Data Act authors worry about law's future. Two authors of the legislation that requires federal agencies to standardize and publish spending information say more work needs to be done to make sure the law doesn’t fall by the wayside when the next administration takes over. (FCW)

Medicaid chief visits Silicon Valley. The head of the Centers for Medicare and Medicaid Services visited the West Coast this week to pitch Silicon Valley startups to innovate for his agency and the huge program it runs for low income Americans. (FedScoop)

Boston Appoints First Chief Data Officer. Boston’s first chief data officer will be Andrew Therriault, an announcement Mayor Martin Walsh made May 25. (Government Technology)


ExxonMobil: Climate Change Is Real, But ¯\_()_/¯. It’s impossible for fossil fuel executives to get some damn peace and quiet. At its annual shareholder meeting in Dallas, Texas, Exxon Mobil faced investors’ demands that the company get serious about climate change adaptation and regulation. (Wired)

Feds seek contractor emissions data. On May 15, the Defense Department, General Services Administration and NASA proposed a new rule for federal acquisition regulations that would require vendors to make their company's greenhouse emissions data available through the Systems for Awards Management. (FCW)

5 make-or-break questions for sustainable transportation. The way Lauren Isaac sees it, the world is looking at two possible transportation futures. (GreenBiz)

This is not your parents' conversation about carbon capture. Energy projects that employ carbon capture and storage (CCS) systems have struggled to gain wide-scale adoption over the past decade, despite receiving billions of dollars in subsidies from governments around the world. (GreenBiz)

Tech Business

Silicon Valley faces fear and loathing in Europe. When bad news becomes routine, it is easy to overlook. It becomes expected, part of the context. A dominant narrative takes hold that seems to make each new development seem almost inevitable. (Financial Times)

When Uber Left Austin. Remember when Uber came to your city? It was probably exciting—you could hail a car without talking to anyone or standing on a cold, rainy corner. It’s so easy, maybe you thought. (Motherboard)

Cloud communications startup Twilio wants to be the next tech IPO of 2016. The second tech IPO process of 2016 got under way today as Twilio, a cloud-based software system to add calling and texting features to mobile apps, filed to sell shares on the New York Stock Exchange under the trading symbol TWLO. (Recode)

Salesforce signs $400 million deal with Amazon cloud service. Amazon’s AWS cloud division has scored another win with an announcement that Salesforce will use it to expand services internationally. (USA Today)

ITI Member News

Nearly half of US adults get news on Facebook. Nearly half of adults in the United States get news on Facebook, according to a Pew Research survey. A total of 44 percent of the voting-aged public get news on Facebook, making it the most popular social media site for information. (NPR)

Amazon to deliver fresh food in Berlin soon: Manager Magazin. Amazon plans to start deliveries of fresh food in Berlin in coming months, a magazine reported on Thursday, as the ecommerce giant extends its foray into groceries beyond its home market. (Reuters)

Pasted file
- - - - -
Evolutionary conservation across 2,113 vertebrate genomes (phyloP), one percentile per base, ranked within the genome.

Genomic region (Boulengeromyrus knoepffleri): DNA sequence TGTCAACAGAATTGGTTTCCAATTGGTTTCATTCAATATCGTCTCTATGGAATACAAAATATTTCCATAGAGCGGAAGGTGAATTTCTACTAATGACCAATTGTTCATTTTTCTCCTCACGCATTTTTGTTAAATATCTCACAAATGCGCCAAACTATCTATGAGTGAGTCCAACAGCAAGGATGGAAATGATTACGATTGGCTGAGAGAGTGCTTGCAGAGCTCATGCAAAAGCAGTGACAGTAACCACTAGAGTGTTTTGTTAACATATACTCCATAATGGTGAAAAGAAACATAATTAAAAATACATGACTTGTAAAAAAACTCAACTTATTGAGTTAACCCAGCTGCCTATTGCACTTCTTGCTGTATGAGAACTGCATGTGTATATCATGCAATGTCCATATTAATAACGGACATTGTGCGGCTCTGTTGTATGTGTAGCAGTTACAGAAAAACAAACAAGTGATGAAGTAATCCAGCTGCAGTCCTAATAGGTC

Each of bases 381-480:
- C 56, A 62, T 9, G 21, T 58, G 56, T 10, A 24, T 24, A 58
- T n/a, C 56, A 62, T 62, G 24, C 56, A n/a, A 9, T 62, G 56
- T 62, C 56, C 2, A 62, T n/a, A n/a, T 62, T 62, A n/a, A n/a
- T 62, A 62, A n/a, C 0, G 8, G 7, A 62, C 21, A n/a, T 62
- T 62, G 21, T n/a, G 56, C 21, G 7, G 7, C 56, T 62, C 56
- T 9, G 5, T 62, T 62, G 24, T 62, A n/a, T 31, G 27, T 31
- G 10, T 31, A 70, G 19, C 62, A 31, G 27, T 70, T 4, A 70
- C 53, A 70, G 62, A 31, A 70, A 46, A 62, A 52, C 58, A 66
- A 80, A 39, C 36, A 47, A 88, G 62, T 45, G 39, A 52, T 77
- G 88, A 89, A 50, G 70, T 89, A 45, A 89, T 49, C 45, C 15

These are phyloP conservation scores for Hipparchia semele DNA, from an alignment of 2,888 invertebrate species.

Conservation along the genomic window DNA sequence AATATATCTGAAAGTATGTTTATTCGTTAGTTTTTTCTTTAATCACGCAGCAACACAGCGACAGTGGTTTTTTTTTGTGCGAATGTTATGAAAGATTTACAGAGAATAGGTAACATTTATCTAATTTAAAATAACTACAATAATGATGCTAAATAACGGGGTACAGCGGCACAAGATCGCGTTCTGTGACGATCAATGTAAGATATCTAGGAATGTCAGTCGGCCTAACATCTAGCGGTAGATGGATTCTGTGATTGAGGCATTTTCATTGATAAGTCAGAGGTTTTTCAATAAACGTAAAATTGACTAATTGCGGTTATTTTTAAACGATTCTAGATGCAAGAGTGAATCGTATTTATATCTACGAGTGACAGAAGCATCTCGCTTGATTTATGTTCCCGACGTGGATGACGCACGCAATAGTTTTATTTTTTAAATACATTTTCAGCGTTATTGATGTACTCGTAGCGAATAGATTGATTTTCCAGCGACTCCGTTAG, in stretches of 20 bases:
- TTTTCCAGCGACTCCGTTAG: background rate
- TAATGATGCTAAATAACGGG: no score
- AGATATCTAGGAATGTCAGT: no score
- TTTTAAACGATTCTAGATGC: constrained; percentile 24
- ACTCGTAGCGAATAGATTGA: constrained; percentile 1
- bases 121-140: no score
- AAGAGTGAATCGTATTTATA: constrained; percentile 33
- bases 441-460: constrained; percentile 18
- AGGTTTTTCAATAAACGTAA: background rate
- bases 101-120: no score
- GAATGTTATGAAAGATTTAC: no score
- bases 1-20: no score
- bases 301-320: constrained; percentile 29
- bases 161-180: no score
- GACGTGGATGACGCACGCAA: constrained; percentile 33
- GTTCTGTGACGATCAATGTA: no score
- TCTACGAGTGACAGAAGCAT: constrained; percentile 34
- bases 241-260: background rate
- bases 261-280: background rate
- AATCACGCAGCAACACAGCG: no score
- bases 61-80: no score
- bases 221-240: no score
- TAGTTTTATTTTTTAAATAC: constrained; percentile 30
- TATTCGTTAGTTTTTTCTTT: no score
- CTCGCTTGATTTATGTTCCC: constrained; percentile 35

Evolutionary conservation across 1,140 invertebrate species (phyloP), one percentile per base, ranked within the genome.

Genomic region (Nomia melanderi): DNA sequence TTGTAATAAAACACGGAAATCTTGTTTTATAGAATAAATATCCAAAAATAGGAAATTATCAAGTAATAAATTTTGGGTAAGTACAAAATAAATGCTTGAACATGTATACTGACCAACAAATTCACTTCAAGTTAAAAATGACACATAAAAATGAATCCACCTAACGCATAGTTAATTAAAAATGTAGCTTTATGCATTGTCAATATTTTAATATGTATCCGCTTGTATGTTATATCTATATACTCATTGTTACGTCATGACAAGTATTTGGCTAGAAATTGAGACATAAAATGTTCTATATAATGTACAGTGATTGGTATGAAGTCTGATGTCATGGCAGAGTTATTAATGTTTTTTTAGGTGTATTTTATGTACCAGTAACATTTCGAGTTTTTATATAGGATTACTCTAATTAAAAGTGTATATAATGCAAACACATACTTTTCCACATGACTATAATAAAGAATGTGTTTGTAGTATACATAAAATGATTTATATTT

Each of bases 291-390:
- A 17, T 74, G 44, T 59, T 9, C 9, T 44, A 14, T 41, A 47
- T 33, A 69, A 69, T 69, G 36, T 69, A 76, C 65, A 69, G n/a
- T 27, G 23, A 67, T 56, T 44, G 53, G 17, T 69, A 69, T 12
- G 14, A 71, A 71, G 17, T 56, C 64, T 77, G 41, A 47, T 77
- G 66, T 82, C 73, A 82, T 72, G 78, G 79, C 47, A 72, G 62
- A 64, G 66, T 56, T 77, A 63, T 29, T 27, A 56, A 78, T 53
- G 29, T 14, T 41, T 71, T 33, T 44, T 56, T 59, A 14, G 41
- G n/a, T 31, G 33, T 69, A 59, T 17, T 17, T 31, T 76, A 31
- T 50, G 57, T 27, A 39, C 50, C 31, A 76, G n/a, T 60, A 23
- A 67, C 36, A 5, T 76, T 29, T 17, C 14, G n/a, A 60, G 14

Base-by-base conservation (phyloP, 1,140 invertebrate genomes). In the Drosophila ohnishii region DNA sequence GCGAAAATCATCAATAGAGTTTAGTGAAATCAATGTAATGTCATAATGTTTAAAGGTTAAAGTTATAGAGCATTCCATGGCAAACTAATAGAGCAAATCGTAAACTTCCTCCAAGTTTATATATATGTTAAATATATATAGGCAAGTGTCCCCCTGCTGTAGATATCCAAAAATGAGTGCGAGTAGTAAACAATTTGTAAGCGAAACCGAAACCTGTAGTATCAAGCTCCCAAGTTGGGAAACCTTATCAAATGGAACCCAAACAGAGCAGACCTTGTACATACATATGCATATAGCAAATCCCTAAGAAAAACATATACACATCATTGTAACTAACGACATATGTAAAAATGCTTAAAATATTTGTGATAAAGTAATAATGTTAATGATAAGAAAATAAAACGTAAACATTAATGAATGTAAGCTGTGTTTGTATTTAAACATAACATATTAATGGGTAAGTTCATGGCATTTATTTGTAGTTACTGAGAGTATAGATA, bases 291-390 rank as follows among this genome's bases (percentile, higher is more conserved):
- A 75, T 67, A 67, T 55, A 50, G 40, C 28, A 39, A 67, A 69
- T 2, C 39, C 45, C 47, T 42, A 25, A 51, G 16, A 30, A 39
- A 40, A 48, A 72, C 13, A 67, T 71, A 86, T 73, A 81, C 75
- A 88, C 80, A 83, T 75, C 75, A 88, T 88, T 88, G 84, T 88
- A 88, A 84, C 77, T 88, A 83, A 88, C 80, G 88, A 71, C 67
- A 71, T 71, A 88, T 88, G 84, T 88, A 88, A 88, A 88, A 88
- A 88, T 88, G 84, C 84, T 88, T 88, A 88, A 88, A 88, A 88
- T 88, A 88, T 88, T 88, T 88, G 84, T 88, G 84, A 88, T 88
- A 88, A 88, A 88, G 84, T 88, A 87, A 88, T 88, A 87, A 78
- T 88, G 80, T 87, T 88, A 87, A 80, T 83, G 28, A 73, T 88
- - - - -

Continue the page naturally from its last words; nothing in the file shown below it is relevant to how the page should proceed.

Apple contemplates a push into media. Apple has had a significant hand in pushing the media industry into the digital age. Now, the technology group is trying to find a way to get far more deeply involved in the business itself. (Financial Times)

India to Require Apple to Use Local Sourcing. India’s finance ministry has rejected a government-panel recommendation to exempt Apple Inc. from local sourcing requirements, two government officials said, in a decision that could effectively block the technology company’s plan to open its own retail stores in the country. (Wall Street Journal)

Symantec says SWIFT malware linked to attack in Philippines. The malware that was used to steal $81 million from Bangladesh's central bank has been linked to another cyber attack, this time on a bank in the Philippines, cyber security company Symantec Corp said in a blog post on Thursday. (Reuters)

Intel Capital Restructuring, Won’t Sell Portfolio. Intel Capital is restructuring its investment team, but the firm has decided not to sell part of its venture-capital portfolio. (Wall Street Journal)

Intel Buys Computer Vision Specialist Itseez. Intel Corp., moving to bolster its technology for use in cars and other new markets for the company, said it is acquiring a Russian company called Itseez that specializes in computer vision. (Wall Street Journal)

Lenovo CEO: Underestimated Difficulties of Motorola Integration. A year and a half ago, Lenovo Group Ltd. spent $5 billion to buy its way into growth sectors such as smartphones and servers as the personal-computer market slowed. But return to growth hasn’t come easily. (Wall Street Journal)

Sony PlayStation 4 Sales Top 40 Million. Sony Corp. said Thursday it has sold more than 40 million units of its flagship videogame console PlayStation 4, highlighting strong momentum at the company’s fastest-growing unit. (Wall Street Journal)

“Forbidden attack” makes dozens of HTTPS Visa sites vulnerable to tampering. Dozens of HTTPS-protected websites belonging to financial services giant Visa are vulnerable to attacks that allow hackers to inject malicious code and forged content into the browsers of visitors, an international team of researchers has found. (Ars Technica)

Finnish government criticizes Microsoft for job cuts, 'broken promises'. The Finnish government on Thursday criticized Microsoft Corp for its latest job cuts in the Nordic country, saying it had failed to keep promises made two years ago of making Finland a hub and keeping research and development jobs. (Reuters)

1600 Penn.

In the morning, the President will attend a G7 meeting on energy and climate. Later in the morning, the President will attend a G7 outreach session one. In the afternoon, the President will participate in a family photo with outreach guests and attend outreach session two. Later in the afternoon, the President will depart Tokoname en route Hiroshima, Japan. There will be travel pool coverage of the President’s departure from the Chubu Centrair International Airport and the arrival at the the Marine Corps Air Station Iwakuni is open to pre- credentialed media. The President will deliver remarks to service members at the Marine Corps Air Station Iwakuni, the remarks at the troop event are open to pre-credentialed media. Later, the President travels to Hiroshima and participates in a wreath laying at the Hiroshima Peace Memorial. The remarks and the wreath laying are open to pre-credentialed media.In the evening, the President will depart Hiroshima, Japan en route Elmendorf, Alaska on the way back to Washington, DC.

Today on the Hill

Today, the House is not in session.

Today, the Senate is not in session.